Michael describes his current wage as a “waste of time” that fails to cover his ever-increasing monthly outgoings, Michael quotes.

“It is becoming more and more difficult to get by each month , everything has gone up whilst our wage has stalled at six pound an hour, Cameron and them in Westminster need to intervene and practice what he has been preaching saying workers will be rewarded by proving us right and forcing these private contractors into paying us what we deserve.”

Some of the proposals included in the newly launched cleaners charter seek a new wage living allowance that pays a minimum of £7.50 per hour rising to £10 per hour depending on duties performed and time served. Other increases include fairer pay for night workers and track cleaners who are faced with a number of unpleasant cleaning duties, including the removal of suicide victims remains on the East Coast line.

Loiners Eye spoke to Jeff Martin press officer for the RMT, Jeff claims one of the most critical points outlined in the new cleaners charter is the need for abolishing the use of outside contractors such as ISS who Jeff states.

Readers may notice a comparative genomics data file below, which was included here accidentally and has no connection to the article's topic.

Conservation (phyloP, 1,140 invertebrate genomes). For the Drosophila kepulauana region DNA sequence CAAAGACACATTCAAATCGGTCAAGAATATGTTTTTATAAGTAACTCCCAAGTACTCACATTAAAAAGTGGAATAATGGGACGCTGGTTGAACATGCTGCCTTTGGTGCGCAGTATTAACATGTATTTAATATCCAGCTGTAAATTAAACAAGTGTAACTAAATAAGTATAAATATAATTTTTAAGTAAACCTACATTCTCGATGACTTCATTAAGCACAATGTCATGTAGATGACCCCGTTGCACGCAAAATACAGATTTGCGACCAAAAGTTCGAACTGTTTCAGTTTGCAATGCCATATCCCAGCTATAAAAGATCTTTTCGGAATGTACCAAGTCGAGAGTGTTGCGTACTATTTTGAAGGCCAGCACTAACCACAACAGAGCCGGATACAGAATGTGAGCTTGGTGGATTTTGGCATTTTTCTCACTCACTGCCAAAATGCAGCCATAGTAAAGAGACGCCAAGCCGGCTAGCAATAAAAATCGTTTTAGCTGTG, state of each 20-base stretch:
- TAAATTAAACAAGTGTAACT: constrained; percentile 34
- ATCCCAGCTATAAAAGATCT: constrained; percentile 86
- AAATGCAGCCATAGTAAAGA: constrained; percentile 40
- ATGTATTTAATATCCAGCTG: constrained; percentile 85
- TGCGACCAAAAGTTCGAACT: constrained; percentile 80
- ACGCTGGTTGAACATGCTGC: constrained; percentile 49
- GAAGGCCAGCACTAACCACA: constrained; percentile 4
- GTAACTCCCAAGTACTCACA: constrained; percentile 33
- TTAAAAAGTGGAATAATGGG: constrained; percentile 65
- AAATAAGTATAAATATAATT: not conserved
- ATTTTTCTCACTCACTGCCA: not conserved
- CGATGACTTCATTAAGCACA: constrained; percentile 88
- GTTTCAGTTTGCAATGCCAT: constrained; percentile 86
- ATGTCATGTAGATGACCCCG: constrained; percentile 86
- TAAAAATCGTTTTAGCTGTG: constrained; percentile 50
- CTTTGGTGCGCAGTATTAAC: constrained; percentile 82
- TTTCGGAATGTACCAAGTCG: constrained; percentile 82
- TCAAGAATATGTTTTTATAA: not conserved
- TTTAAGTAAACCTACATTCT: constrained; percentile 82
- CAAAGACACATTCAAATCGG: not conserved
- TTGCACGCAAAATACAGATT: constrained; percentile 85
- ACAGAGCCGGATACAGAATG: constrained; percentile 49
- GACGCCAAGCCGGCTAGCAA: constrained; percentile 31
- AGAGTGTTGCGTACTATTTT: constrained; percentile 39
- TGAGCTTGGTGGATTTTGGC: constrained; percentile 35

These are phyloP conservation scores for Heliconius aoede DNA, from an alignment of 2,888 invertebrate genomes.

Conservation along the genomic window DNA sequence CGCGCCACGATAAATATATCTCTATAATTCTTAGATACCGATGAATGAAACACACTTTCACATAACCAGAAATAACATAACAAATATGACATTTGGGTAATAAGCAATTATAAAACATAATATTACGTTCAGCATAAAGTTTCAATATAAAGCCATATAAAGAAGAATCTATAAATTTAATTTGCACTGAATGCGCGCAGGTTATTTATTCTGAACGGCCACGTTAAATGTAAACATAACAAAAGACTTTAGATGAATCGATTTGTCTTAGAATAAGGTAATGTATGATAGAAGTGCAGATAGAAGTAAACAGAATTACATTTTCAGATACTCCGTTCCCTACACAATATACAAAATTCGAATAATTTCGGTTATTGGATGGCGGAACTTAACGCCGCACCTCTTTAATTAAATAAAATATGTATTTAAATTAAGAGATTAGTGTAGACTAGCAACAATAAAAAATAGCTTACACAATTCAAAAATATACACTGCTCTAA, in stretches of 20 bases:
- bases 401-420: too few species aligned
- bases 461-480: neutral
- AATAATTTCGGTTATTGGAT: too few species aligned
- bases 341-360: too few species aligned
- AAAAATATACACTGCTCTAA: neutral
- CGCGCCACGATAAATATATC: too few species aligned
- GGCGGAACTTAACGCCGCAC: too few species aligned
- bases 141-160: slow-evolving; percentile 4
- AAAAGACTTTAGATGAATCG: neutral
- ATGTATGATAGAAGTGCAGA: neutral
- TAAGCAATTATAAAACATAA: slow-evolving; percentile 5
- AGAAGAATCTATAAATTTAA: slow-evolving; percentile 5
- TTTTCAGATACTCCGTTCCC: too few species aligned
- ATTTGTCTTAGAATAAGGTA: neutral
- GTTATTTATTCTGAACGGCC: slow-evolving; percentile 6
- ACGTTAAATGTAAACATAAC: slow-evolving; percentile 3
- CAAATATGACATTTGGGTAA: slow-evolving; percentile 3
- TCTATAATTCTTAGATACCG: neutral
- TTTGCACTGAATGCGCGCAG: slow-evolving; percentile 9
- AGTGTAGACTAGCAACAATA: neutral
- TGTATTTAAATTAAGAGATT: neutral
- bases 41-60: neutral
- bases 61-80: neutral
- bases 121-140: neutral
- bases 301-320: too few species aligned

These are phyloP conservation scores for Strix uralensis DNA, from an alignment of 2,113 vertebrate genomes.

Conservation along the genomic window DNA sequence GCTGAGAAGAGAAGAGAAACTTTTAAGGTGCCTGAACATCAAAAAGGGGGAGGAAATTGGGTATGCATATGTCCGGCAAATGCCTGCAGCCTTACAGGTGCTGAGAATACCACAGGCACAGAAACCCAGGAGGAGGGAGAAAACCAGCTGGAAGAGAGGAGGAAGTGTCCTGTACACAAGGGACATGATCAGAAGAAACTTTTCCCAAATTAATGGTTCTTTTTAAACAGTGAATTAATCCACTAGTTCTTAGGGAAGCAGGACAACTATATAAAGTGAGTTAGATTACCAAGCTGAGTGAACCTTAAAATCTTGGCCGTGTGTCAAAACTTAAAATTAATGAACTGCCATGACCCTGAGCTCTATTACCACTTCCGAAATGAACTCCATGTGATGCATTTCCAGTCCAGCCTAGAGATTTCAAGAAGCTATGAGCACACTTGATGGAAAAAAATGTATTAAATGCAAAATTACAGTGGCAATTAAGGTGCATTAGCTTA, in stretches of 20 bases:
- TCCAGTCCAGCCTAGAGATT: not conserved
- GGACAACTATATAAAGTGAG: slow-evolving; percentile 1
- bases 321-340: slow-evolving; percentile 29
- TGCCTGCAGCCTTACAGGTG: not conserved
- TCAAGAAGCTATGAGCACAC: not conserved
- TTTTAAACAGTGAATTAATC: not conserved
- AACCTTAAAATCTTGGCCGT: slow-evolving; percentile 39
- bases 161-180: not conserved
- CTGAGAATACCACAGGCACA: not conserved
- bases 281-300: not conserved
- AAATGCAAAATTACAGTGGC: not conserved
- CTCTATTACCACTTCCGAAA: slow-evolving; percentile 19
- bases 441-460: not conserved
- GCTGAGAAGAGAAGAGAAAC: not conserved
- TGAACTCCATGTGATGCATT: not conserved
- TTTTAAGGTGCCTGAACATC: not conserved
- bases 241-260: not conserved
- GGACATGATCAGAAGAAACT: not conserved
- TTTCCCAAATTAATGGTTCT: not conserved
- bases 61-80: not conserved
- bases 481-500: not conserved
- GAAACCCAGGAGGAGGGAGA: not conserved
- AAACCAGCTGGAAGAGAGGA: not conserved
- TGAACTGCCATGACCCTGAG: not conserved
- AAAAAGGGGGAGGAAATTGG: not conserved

“pay as little as legally allowed in order to increase profits.”

The RMT and its members hope state ran services such as East coast act swiftly by bringing the employment of train cleaners in-house.

Derek England RMT union representative for the East coast staff quotes.

“These cleaners are part of the railway workers community it is time we at East Coast started to recognize the importance of these railway workers and help to force change to the pay and conditions that the cleaners currently endure, as it is far from satisfactory.”

The following few months are sure to present anxious times for the Leeds railway cleaners with tax credit cuts, train fair rises and the cost of social housing rent expected to rise. It is clear that the Leeds railway workers are in desperate need of a financial reward for their continued endurance in such economic hardship.